A truly impossible question. Seriously. It’s dependent on mood, what I’ve listened to recently. I’ll say Got to Get You Into My Life, but reserve the right to change that.

How did you become a fan of 10?

Almost certainly listening to WQBK-FM, Q-104 in Albany, NY, a truly great station that also turned me onto the Talking Heads, the Clash and a lot of other music of the late 1970s and early 1980s.
ROG

Music by the Decade QUESTION

Groundhog’s Day is for recollecting: It’s not THAT neat and tidy, but it seems that each decade of my music collecting life was dominated by a few groups or solo artists.
1960s: The Beatles, the Supremes. Sure, I could add the Rascals, the Rolling Stones, the Temptations, Simon & Garfunkel, and undoubtedly others.
1970s: Clearly Stevie Wonder and Paul Simon. I have every album each one put out (yes, even Stevie’s Secret Life of Plants). Other contenders: Joni Mitchell, Joan Armatrading, Beach Boys, Elton John, Neil Young.
1980s: Talking Heads, the Police. I also considered Bruce Springsteen, Prince, REM, Neil Young.
1990s: Johnny Cash and Nirvana. Also Mary Chapin Carpenter, Lyle Lovett, U2, Beatles.
2000s: There hasn’t been an overriding group, but I’ll suggest that compilations by Fred Hembeck and Lefty Brown (along with Lefty’s fellow travelers) has definitely shaped my music the most this century.

So what music has dominated your life at various points? You don’t have to break it down in 10-year periods, as I did, but whatever bite-sized time frame you wish. ROG

Underplayed Vinyl: The Talking Heads


While I liked the Talking Heads well enough on the radio in the late 1970s and early 1980s, I’m not sure I reached that critical point necessary to actually buy one of their albums until I saw the group at the Saratoga Performing Arts Center, August 3, 1983, still one of my two favorite concerts ever. After that, I HAD to buy some of their music, and ended up with most of, if not all of their output. I started with the then current selection, Speaking In Tongues, released in June of ’83.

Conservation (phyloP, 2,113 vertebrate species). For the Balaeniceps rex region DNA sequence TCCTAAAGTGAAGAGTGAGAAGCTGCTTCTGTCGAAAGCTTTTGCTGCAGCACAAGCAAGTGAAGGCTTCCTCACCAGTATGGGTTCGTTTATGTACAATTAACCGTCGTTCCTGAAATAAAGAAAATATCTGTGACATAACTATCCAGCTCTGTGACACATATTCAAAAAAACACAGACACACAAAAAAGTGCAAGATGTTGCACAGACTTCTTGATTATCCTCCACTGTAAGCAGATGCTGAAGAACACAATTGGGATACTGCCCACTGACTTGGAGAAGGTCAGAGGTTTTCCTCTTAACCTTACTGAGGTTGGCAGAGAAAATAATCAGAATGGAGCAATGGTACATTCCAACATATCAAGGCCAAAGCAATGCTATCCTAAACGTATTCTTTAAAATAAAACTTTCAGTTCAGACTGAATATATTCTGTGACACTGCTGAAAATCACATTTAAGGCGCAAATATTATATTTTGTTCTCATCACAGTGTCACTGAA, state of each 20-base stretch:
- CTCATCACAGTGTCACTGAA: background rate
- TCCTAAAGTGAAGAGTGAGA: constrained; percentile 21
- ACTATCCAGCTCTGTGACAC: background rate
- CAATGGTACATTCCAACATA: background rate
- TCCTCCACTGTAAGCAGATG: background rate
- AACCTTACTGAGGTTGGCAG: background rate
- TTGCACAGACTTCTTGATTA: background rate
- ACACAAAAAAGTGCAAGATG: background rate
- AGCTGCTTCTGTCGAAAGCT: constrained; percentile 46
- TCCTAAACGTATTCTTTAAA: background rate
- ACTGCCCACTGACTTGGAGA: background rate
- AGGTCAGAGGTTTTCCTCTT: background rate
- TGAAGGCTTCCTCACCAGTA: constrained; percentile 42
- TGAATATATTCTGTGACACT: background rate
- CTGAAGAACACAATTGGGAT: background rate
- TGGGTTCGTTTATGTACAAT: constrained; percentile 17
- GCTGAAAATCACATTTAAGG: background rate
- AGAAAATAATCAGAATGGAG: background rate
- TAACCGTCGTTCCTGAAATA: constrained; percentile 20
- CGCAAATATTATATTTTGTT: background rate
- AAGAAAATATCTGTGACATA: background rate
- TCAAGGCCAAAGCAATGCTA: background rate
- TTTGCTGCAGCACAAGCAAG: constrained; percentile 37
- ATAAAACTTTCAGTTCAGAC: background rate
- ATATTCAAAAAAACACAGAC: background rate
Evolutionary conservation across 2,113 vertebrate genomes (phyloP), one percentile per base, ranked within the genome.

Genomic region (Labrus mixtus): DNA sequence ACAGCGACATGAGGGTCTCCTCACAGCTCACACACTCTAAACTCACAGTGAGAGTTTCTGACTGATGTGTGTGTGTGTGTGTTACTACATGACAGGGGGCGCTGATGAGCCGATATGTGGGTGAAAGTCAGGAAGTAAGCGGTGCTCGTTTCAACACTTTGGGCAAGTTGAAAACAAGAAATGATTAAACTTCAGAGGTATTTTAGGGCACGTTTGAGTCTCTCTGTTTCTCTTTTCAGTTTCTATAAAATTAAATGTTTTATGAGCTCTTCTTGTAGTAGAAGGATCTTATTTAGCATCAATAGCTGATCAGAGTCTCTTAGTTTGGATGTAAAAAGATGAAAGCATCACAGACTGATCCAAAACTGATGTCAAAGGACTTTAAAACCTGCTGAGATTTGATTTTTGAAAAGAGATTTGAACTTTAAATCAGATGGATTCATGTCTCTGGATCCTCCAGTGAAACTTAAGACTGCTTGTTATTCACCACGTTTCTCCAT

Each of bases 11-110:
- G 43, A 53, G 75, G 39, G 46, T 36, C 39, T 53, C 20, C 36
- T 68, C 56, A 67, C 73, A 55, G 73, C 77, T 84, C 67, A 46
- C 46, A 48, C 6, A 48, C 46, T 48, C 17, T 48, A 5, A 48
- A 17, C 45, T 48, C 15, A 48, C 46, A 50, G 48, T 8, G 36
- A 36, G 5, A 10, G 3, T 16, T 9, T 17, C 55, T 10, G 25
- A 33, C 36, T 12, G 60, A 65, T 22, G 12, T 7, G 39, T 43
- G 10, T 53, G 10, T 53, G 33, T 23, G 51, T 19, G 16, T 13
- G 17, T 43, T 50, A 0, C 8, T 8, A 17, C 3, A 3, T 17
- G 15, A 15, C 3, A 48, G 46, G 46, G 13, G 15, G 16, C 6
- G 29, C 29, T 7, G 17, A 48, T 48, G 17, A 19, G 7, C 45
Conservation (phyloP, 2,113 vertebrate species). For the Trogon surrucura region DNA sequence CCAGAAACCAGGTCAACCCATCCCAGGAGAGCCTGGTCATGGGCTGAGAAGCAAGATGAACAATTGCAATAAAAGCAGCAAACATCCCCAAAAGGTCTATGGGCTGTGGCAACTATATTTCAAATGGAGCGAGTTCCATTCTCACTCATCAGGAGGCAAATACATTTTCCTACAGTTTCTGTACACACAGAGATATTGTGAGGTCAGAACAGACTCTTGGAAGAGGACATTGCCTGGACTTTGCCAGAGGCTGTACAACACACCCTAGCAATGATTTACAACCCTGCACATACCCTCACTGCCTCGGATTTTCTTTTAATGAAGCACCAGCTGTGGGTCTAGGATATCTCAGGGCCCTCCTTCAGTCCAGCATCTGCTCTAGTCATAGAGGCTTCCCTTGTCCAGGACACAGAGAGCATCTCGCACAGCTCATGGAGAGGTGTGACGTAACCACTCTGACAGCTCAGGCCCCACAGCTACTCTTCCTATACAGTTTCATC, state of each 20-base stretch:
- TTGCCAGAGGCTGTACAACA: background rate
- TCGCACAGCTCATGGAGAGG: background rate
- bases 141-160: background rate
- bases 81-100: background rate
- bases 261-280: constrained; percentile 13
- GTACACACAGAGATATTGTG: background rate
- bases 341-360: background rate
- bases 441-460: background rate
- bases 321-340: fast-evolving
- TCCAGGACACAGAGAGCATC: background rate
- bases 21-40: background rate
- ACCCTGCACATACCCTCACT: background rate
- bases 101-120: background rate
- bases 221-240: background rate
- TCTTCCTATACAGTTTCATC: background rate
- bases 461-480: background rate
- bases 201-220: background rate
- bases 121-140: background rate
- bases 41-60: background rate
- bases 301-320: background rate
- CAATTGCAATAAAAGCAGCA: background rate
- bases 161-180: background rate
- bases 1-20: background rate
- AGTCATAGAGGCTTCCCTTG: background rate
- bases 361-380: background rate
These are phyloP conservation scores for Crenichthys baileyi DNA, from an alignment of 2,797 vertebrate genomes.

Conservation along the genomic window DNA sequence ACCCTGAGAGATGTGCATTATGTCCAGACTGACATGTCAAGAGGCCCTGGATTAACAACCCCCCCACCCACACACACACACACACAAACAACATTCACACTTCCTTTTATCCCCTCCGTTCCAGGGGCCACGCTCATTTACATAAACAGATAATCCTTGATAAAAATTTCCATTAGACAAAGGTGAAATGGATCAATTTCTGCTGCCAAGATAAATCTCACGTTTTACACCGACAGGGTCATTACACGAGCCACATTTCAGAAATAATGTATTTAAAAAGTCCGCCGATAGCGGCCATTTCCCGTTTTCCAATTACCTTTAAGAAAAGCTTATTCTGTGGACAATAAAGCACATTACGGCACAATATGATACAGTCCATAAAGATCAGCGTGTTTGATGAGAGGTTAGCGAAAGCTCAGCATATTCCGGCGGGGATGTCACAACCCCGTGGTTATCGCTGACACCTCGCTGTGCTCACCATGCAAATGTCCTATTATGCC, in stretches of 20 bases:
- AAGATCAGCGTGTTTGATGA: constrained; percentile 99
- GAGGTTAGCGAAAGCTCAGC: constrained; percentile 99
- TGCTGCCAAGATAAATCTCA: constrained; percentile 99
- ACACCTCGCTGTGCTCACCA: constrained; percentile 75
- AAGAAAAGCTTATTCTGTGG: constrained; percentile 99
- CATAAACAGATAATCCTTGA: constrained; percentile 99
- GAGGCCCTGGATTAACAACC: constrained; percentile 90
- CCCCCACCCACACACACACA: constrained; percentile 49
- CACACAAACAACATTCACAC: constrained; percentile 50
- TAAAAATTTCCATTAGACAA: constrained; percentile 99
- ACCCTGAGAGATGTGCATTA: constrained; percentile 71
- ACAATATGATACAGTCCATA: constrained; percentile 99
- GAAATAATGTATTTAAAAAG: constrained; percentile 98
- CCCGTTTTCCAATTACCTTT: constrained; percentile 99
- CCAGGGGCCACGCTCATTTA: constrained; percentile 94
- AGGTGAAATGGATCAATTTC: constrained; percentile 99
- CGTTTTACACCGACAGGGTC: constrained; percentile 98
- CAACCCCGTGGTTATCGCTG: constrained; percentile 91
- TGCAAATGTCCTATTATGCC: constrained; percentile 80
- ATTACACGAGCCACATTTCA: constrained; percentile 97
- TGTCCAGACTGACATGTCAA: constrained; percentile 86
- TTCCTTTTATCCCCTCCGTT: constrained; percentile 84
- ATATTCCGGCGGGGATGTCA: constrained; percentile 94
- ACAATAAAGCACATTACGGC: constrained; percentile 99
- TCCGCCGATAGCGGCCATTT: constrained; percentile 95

Here’s the playlist:

A1 Burning Down the House 4:00
A2 Making Flippy Floppy 4:36
A3 Girlfriend Is Better 4:25
A4 Slippery People 3:30
A5 I Get Wild / Wild Gravity 4:06
B1 Swamp 5:09
B2 Moon Rocks 5:04
B3 Pull Up the Roots 5:08
B4 This Must Be the Place (Naive Melody) 4:56

I LOVED this album. I practically played the grooves off. “House”, of course, was supported by that strange video. I don’t know which of the next two songs is my favorite. “Slippery People” has a beat that evokes Tom Tom Club. The Progressive Ruin feeling of “Swamp”. The vulnerability of the vocals in “This Must Be The Place”.

Eventually, I had to replace the LP with a CD, at some point after 1987. I was playing it, but only half listening, since I was so familiar with it from repeated play. Yet it sounded…different.
Burning Down the House 4:00
Making Flippy Floppy 5:50
Girlfriend Is Better 5:41
Slippery People 5:02
I Get Wild/Wild Gravity 5:15
Swamp 5:09
Moon Rocks 5:40
Pull Up the Roots 5:08
This Must Be the Place (Naive Melody) 4:56

It WAS different. Cuts 2-5 and 7 were longer, sometimes substantially. “Flippy- Floppy” even has an extra verse.

When CDs were introduced in the early 1980s, the record companies were trying to induce buyers to purchase this shiny new technology. Synchroncity, the Police album that also came out in June ’83, had an extra song, “Murder By Numbers”. Other albums did likewise.

The longer versions, to my ear, have now become the standard. Now I listen to the TH LP and the songs sound truncated, incomplete. I wouldn’t be surprised if one can buy yet a different package with both versions, but I’m not purchasing it yet another time.

Oh, not so incidentally, David Byrne turns 55 today.
***
Shoulda known Fred would remember Rocco’s birthday.
ROG